PUTRAJAYA, June 23, 2015:
The Court of Appeal here ordered the Home Ministry to return eight compact discs (CDs) bearing the term “Allah” to a Sarawakian clerk within 30 days from today.
In delivering the unanimous decision, panel judges Datuk Tengku Maimun Tuan Mat, Datuk Abang Iskandar Abang Hashim and Datuk Seri Zakaria Sam, however, did not make a ruling on Sarawakian Jill Ireland Lawrence Bill’s cross-appeal declaration application.
The cross-appeal application sought among others, her constitutional right to import the CDs as it was her right to practise her religion and her right to education.
The court has reverted the cross-appeal hearing on Jill’s declaration application to Kuala Lumpur High Court on July 2 before a new judge.
When met outside the court, senior federal counsel Shamsul Bolhassan, who represented the Home Ministry and government, said the decision to appeal the verdict lay with the Attorney-General.
Jill, who was not present here today, was represented by Lim Heng Seng and Annou Xavier.
“The Kuala Lumpur High Court will hear parts of Jill’s application, including article 8 and 11 of the Federal Constitution, relating to her equality and freedom of religion,” said Lim.
Meanwhile, president of Borneo Evangelical Church (SIB) Sarawak branch Reverend Dr Justin Wan expressed his relief and privilege to witness the court’s decision today.
Jill is a member of the same church.
On April 23 this year, the Court of Appeal had maintained its judgment on the case after hearing submissions from both parties – Jill and the Home Ministry and government, in their separate appeals against the Kuala Lumpur High Court’s decision.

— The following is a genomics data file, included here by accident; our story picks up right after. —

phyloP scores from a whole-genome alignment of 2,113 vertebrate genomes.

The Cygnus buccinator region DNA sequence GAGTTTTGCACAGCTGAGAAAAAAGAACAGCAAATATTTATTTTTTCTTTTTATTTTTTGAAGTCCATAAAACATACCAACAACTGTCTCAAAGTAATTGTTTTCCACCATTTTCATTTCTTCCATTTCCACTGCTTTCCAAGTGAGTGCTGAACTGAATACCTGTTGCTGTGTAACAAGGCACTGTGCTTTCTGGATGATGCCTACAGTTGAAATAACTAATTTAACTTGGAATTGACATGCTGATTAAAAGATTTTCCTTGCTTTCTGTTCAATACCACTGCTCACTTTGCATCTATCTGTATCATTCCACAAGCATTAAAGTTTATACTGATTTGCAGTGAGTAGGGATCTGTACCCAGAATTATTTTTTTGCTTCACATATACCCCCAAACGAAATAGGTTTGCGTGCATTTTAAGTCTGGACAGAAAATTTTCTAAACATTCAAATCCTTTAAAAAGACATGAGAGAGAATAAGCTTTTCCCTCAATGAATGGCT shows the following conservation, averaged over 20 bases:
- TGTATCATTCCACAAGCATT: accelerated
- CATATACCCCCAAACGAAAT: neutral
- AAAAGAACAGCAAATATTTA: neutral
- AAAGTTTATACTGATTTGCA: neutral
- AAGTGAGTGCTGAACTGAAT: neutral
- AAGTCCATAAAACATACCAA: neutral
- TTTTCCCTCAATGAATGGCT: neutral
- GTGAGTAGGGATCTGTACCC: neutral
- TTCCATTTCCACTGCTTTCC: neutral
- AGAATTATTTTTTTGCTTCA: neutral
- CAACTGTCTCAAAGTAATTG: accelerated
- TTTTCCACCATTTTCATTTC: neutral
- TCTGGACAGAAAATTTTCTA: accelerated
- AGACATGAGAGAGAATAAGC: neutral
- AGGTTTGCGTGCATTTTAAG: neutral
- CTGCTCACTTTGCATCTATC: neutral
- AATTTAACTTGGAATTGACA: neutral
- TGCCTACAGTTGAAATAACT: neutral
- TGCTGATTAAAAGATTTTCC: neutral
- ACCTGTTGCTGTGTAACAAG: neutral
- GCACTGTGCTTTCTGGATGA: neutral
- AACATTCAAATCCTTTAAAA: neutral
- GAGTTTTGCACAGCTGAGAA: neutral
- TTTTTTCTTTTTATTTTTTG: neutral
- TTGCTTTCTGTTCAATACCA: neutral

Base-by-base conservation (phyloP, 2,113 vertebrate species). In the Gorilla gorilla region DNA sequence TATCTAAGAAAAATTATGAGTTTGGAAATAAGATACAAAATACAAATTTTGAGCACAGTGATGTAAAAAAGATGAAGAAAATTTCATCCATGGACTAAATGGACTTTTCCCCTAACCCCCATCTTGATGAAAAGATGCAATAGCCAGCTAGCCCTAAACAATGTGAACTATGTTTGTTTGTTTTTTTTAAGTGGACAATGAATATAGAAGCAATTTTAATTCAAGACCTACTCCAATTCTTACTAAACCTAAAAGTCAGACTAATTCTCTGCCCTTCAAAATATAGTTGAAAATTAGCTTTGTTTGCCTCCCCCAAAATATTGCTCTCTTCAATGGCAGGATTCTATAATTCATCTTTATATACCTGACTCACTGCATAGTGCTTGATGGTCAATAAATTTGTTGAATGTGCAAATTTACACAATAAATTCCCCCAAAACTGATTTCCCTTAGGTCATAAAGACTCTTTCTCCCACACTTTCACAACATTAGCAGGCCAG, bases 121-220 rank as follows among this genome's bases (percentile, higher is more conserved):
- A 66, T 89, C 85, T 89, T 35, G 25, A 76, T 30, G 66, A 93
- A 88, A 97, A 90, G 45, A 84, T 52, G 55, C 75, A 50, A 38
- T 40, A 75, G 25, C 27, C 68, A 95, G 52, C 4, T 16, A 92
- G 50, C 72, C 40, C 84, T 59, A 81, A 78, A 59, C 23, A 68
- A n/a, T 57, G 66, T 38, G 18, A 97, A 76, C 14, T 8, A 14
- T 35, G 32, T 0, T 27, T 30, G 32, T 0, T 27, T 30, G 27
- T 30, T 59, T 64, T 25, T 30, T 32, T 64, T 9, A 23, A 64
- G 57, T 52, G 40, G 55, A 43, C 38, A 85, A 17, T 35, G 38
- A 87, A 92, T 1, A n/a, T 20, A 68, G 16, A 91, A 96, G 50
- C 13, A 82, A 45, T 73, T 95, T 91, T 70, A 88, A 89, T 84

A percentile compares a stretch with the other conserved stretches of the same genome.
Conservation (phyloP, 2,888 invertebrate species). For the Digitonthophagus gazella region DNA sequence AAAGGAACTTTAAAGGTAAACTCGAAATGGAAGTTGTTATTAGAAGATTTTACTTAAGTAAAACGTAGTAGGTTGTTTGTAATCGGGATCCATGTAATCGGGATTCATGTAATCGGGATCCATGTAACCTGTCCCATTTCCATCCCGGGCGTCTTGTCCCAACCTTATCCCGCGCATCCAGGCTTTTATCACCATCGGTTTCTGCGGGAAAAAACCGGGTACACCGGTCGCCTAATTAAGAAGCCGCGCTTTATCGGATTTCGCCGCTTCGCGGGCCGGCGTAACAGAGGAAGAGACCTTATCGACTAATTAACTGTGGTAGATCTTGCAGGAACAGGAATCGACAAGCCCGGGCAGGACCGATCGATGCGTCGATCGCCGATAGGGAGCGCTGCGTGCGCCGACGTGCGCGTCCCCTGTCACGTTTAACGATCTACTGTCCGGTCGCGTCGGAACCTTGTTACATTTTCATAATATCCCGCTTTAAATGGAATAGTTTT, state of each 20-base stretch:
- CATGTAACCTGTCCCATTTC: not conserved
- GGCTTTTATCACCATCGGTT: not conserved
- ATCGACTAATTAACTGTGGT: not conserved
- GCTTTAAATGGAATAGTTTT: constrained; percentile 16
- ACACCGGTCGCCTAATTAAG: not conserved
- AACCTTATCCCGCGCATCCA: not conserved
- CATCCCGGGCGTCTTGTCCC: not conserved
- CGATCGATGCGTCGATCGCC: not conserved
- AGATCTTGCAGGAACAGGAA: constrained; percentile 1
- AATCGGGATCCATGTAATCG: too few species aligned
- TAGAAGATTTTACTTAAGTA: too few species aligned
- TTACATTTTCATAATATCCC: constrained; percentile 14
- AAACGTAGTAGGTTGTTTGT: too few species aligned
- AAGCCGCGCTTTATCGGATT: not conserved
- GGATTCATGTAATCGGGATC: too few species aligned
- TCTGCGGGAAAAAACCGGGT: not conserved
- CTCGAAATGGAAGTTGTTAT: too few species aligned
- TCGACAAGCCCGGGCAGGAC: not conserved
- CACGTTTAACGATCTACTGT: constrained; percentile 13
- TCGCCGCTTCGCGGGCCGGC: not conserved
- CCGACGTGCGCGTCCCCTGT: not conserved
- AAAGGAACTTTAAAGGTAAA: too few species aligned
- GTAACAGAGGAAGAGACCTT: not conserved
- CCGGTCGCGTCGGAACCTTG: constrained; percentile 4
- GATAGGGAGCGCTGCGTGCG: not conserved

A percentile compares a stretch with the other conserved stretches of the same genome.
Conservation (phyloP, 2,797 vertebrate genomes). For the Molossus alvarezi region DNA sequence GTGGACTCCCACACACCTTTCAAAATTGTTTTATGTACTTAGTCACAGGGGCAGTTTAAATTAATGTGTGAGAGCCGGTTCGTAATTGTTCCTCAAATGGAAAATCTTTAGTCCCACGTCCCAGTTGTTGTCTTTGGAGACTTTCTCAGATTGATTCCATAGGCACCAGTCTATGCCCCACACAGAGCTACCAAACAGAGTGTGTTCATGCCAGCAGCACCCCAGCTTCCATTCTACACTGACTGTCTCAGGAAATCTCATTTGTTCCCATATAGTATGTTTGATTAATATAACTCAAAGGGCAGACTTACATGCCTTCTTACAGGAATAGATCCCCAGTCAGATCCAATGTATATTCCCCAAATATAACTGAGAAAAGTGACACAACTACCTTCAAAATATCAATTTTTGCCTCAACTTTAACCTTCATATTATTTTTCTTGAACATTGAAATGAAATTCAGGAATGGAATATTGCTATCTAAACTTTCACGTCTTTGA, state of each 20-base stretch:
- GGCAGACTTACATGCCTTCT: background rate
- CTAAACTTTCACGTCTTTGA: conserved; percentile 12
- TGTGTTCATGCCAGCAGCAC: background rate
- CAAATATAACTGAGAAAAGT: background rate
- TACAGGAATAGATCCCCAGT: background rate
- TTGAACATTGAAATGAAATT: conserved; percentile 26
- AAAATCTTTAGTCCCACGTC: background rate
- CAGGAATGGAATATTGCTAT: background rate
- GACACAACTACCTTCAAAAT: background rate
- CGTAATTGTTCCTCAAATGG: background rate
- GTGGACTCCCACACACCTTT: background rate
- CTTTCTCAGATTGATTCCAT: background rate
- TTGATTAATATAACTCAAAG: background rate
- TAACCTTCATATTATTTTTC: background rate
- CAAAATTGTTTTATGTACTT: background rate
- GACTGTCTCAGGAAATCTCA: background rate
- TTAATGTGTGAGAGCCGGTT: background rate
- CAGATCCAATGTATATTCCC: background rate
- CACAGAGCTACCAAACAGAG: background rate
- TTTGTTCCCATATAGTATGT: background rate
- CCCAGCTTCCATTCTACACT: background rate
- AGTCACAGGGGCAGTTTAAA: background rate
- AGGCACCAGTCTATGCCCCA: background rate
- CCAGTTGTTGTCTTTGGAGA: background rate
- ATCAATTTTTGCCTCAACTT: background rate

The plaintiffs appealed to set aside the High Court’s decision which ordered the CDs to be returned to Jill while she cross-appealed after the High Court did not grant her the declaratory reliefs.
The eight CDs bearing titles, among others,Cara Hidup Dalam Kerajaan Allah, Hidup Benar Dalam Kerajaan Allah and Ibadah Yang Benar Dalam Kerajaan Allah, were confiscated at the low-cost terminal in Sepang on May 11, 2008.
On Aug 20, 2008, Jill filed a judicial review application as she sought to quash the minister’s decision, seeking the return of the CDs.
Jill’s counsel argued during the appeal proceeding that the Home Ministry’s action to confiscate the CDs was unconstitutional and had therefore, violated her rights to freedom of religion as stated in the Federal Constitution.
In July last year, the High Court ordered the CDs to be returned to Jill.
However, the Home Minister and Government appealed against the court’s ruling.
This is the second case that touches on the use of the word “Allah”.
The first high-profile case began in 2007 when the Home Ministry banned the publication of the word “Allah” in the Catholic Church’s publication Herald in its Bahasa Malaysia section.
After a five-year-long legal dispute, the Federal Court in Malaysia ruled that the Catholic Church had no right to use the word “Allah” (God).